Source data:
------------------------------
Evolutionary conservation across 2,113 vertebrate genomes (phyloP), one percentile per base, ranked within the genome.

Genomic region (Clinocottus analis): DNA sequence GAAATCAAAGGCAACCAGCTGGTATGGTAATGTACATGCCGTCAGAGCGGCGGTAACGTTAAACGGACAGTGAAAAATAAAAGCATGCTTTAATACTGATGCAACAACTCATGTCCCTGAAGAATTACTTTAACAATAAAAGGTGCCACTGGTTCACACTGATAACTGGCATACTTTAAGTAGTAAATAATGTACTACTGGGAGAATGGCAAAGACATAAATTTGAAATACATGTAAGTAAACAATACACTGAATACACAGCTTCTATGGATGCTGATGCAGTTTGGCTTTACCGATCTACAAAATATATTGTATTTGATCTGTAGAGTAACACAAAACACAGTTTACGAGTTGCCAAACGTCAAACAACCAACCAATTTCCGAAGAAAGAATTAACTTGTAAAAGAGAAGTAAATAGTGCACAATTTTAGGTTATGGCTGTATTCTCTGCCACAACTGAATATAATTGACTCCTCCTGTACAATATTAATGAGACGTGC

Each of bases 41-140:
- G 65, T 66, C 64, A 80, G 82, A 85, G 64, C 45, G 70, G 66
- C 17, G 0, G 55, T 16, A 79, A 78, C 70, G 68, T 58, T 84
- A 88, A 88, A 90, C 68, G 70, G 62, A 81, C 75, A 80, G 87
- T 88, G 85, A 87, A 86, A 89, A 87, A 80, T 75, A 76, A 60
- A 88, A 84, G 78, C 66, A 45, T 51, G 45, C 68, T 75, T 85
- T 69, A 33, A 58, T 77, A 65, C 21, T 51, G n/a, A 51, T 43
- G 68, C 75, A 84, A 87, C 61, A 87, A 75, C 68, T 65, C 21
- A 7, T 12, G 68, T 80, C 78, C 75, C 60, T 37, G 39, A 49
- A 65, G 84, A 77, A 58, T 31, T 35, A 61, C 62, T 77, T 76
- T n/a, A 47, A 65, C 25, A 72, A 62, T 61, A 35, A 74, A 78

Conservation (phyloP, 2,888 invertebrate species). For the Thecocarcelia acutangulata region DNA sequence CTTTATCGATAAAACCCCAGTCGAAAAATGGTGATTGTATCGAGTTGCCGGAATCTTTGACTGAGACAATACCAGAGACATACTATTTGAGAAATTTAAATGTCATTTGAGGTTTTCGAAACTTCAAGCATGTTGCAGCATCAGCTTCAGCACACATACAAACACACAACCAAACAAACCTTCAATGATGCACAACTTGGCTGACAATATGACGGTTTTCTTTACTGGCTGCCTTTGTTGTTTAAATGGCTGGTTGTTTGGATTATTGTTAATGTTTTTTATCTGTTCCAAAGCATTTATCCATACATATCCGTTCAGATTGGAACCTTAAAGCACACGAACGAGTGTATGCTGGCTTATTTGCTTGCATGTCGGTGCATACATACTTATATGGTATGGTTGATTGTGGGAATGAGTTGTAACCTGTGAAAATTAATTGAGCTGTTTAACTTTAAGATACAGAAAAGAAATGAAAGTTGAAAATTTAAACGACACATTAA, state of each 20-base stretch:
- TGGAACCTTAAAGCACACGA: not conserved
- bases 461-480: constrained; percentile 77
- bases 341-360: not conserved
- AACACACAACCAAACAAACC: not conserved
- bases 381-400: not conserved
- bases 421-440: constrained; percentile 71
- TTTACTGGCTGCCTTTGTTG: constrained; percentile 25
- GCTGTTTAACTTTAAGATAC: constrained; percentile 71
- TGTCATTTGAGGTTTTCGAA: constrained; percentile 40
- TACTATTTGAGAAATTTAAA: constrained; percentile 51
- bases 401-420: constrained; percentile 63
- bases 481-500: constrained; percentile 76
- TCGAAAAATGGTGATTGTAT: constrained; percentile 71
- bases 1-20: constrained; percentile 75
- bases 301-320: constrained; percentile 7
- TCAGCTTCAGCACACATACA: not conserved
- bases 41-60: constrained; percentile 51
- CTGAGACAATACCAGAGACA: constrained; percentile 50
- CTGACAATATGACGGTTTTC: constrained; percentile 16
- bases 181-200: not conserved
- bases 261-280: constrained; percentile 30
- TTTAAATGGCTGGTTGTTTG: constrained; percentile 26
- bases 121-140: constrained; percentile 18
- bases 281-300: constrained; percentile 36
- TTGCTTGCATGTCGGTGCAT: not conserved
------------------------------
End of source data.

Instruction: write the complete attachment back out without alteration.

Evolutionary conservation across 2,113 vertebrate genomes (phyloP), one percentile per base, ranked within the genome.

Genomic region (Clinocottus analis): DNA sequence GAAATCAAAGGCAACCAGCTGGTATGGTAATGTACATGCCGTCAGAGCGGCGGTAACGTTAAACGGACAGTGAAAAATAAAAGCATGCTTTAATACTGATGCAACAACTCATGTCCCTGAAGAATTACTTTAACAATAAAAGGTGCCACTGGTTCACACTGATAACTGGCATACTTTAAGTAGTAAATAATGTACTACTGGGAGAATGGCAAAGACATAAATTTGAAATACATGTAAGTAAACAATACACTGAATACACAGCTTCTATGGATGCTGATGCAGTTTGGCTTTACCGATCTACAAAATATATTGTATTTGATCTGTAGAGTAACACAAAACACAGTTTACGAGTTGCCAAACGTCAAACAACCAACCAATTTCCGAAGAAAGAATTAACTTGTAAAAGAGAAGTAAATAGTGCACAATTTTAGGTTATGGCTGTATTCTCTGCCACAACTGAATATAATTGACTCCTCCTGTACAATATTAATGAGACGTGC

Each of bases 41-140:
- G 65, T 66, C 64, A 80, G 82, A 85, G 64, C 45, G 70, G 66
- C 17, G 0, G 55, T 16, A 79, A 78, C 70, G 68, T 58, T 84
- A 88, A 88, A 90, C 68, G 70, G 62, A 81, C 75, A 80, G 87
- T 88, G 85, A 87, A 86, A 89, A 87, A 80, T 75, A 76, A 60
- A 88, A 84, G 78, C 66, A 45, T 51, G 45, C 68, T 75, T 85
- T 69, A 33, A 58, T 77, A 65, C 21, T 51, G n/a, A 51, T 43
- G 68, C 75, A 84, A 87, C 61, A 87, A 75, C 68, T 65, C 21
- A 7, T 12, G 68, T 80, C 78, C 75, C 60, T 37, G 39, A 49
- A 65, G 84, A 77, A 58, T 31, T 35, A 61, C 62, T 77, T 76
- T n/a, A 47, A 65, C 25, A 72, A 62, T 61, A 35, A 74, A 78

Conservation (phyloP, 2,888 invertebrate species). For the Thecocarcelia acutangulata region DNA sequence CTTTATCGATAAAACCCCAGTCGAAAAATGGTGATTGTATCGAGTTGCCGGAATCTTTGACTGAGACAATACCAGAGACATACTATTTGAGAAATTTAAATGTCATTTGAGGTTTTCGAAACTTCAAGCATGTTGCAGCATCAGCTTCAGCACACATACAAACACACAACCAAACAAACCTTCAATGATGCACAACTTGGCTGACAATATGACGGTTTTCTTTACTGGCTGCCTTTGTTGTTTAAATGGCTGGTTGTTTGGATTATTGTTAATGTTTTTTATCTGTTCCAAAGCATTTATCCATACATATCCGTTCAGATTGGAACCTTAAAGCACACGAACGAGTGTATGCTGGCTTATTTGCTTGCATGTCGGTGCATACATACTTATATGGTATGGTTGATTGTGGGAATGAGTTGTAACCTGTGAAAATTAATTGAGCTGTTTAACTTTAAGATACAGAAAAGAAATGAAAGTTGAAAATTTAAACGACACATTAA, state of each 20-base stretch:
- TGGAACCTTAAAGCACACGA: not conserved
- bases 461-480: constrained; percentile 77
- bases 341-360: not conserved
- AACACACAACCAAACAAACC: not conserved
- bases 381-400: not conserved
- bases 421-440: constrained; percentile 71
- TTTACTGGCTGCCTTTGTTG: constrained; percentile 25
- GCTGTTTAACTTTAAGATAC: constrained; percentile 71
- TGTCATTTGAGGTTTTCGAA: constrained; percentile 40
- TACTATTTGAGAAATTTAAA: constrained; percentile 51
- bases 401-420: constrained; percentile 63
- bases 481-500: constrained; percentile 76
- TCGAAAAATGGTGATTGTAT: constrained; percentile 71
- bases 1-20: constrained; percentile 75
- bases 301-320: constrained; percentile 7
- TCAGCTTCAGCACACATACA: not conserved
- bases 41-60: constrained; percentile 51
- CTGAGACAATACCAGAGACA: constrained; percentile 50
- CTGACAATATGACGGTTTTC: constrained; percentile 16
- bases 181-200: not conserved
- bases 261-280: constrained; percentile 30
- TTTAAATGGCTGGTTGTTTG: constrained; percentile 26
- bases 121-140: constrained; percentile 18
- bases 281-300: constrained; percentile 36
- TTGCTTGCATGTCGGTGCAT: not conserved